leonardo, michelangelo, and paper -- 7/28/17
Today's selection -- from Paper by Mark Kurlansky. Paper made its first appearance in Europe in the 11th century, but was expensive and suffered from poor quality. By the 15th century, it was inexpensive and of good quality, and that dramatically changed the level of Renaissance art:
"Paper created a monumental shift in European art. ... Drawing is a primal urge, ... but drawing only became a standard art form when paper became available. In the case of Europe, this occurred during the Renaissance, when paper was still a new idea on the Continent. Previously, there had been very little informal use of parchment for art because it was too expensive and too difficult to erase. At first, European paper was also too expensive to be used to dash off a quick sketch and had too low a standing to be used for serious art. But by the late fifteenth century, this had all changed. Paper opened up the possibility of the sketch. Renaissance artists sketched out their work before they drew, painted, or sculpted it -- or, in the case of Albrecht Dürer's woodcuts, carved it. This new ability to not only plan but toy with ideas raised their art to a level not known in the Middle Ages.
Albrecht Dürer, Self-Portrait at Thirteen, 1484
"Artists drew and sketched with varying degrees of skill. Leonardo da Vinci was legendary for his skills as a draftsman. Michelangelo, known for his frescoes and sculptures, was equally brilliant as a draftsman -- many art historians consider him to have been the greatest draftsman who ever lived -- though most of his drawing was scribbled chaotically on sheets of paper not intended for public view. Both artists used Fabriano paper at least some of the time.
"Sixteenth-century artist and historian Giorgio Vasari, whose Lives of the Most Eminent Painters, Sculptors, and Architects is the leading source of biographical information on the Italian Renaissance artists, tells the story of a sketch by Michelangelo that was displayed in the Palazzo Medici for art students to copy. Since the sheet, like most of Michelangelo's sheets, had a variety of sketches on it, students started tearing off pieces of it, and they became 'scattered over many places.' According to Vasari, those fortunate students who ended up with a remnant treasured it and regarded it as something 'more divine than human.'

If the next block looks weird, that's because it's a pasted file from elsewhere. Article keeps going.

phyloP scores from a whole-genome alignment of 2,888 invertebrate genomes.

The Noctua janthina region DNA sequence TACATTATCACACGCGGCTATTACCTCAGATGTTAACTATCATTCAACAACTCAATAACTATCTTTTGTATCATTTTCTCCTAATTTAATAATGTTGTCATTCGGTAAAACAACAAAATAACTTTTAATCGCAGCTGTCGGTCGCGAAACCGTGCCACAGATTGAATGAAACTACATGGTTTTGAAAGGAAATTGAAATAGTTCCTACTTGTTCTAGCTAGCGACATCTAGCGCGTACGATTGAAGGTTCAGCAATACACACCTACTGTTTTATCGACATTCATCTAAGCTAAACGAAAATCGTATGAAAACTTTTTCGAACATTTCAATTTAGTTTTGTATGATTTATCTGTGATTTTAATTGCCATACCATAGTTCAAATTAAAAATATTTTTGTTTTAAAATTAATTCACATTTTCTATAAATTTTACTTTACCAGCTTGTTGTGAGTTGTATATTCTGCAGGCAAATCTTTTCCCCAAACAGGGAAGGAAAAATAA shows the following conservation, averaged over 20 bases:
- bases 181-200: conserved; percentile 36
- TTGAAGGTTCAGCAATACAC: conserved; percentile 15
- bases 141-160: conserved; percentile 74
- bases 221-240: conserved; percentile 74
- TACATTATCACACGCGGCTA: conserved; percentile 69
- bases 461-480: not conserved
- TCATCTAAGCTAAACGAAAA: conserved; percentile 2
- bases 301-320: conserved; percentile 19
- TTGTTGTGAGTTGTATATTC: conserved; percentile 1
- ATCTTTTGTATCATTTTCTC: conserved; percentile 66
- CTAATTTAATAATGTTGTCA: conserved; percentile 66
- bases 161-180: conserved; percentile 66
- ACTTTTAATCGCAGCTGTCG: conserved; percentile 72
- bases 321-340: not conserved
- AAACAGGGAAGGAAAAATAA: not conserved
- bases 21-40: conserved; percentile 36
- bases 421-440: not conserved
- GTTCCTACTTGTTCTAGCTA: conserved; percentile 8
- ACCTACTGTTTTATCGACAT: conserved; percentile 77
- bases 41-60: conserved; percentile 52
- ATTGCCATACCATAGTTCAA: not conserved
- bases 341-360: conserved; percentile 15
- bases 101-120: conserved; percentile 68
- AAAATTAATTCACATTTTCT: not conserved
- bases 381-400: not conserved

Head of a Young Woman -- Da Vinci
"Michelangelo used a great deal of paper, [and] ... almost any piece of paper he used contained a few sketches. A few are finished drawings. A stunning drawing of the resurrection of Christ is also marked with a shopping list. Masterful drawings were folded up, with notes about the banal ephemera of everyday life jotted on the reverse side. ...
"Michelangelo may have been among the first to jot down quick ideas for himself. Some 2,000 letters from and to Michelangelo have also been collected. Letter writing is another practice that blossomed with the widespread use of paper.
The Nuremberg paper mill, the building complex at the lower right corner, in 1493.
"Leonardo da Vinci was notorious in his lifetime for his inability to complete projects. ... Fortunately, there was paper, on which Leonardo could capture his genius. Though he is usually thought of as a painter, only fifteen paintings, some unfinished, have been found, along with two damaged murals. He also attempted some sculpture, though he never finished one piece. But he left behind thirty bound notebooks. Unlike Michelangelo, he did want people to see this work on paper, including the notes he made in his mirror-image script -- a curious response to being left-handed. He left drawings depicting all kind of inventions, and notes on literature, arts, mythology, anatomy, engineering, and, most of all nature....
"Leonardo also left behind four thousand sheets of drawings of staggering beauty. He was the first artist to be recognized for his drawings on paper. Leonardo's work became the standard for art in Renaissance Florence. Studying art now meant working on paper, learning to draw. Leonardo had learned art that way himself, in the workshop taught by Andrea del Verrocchio. Artists have been trained on paper ever since."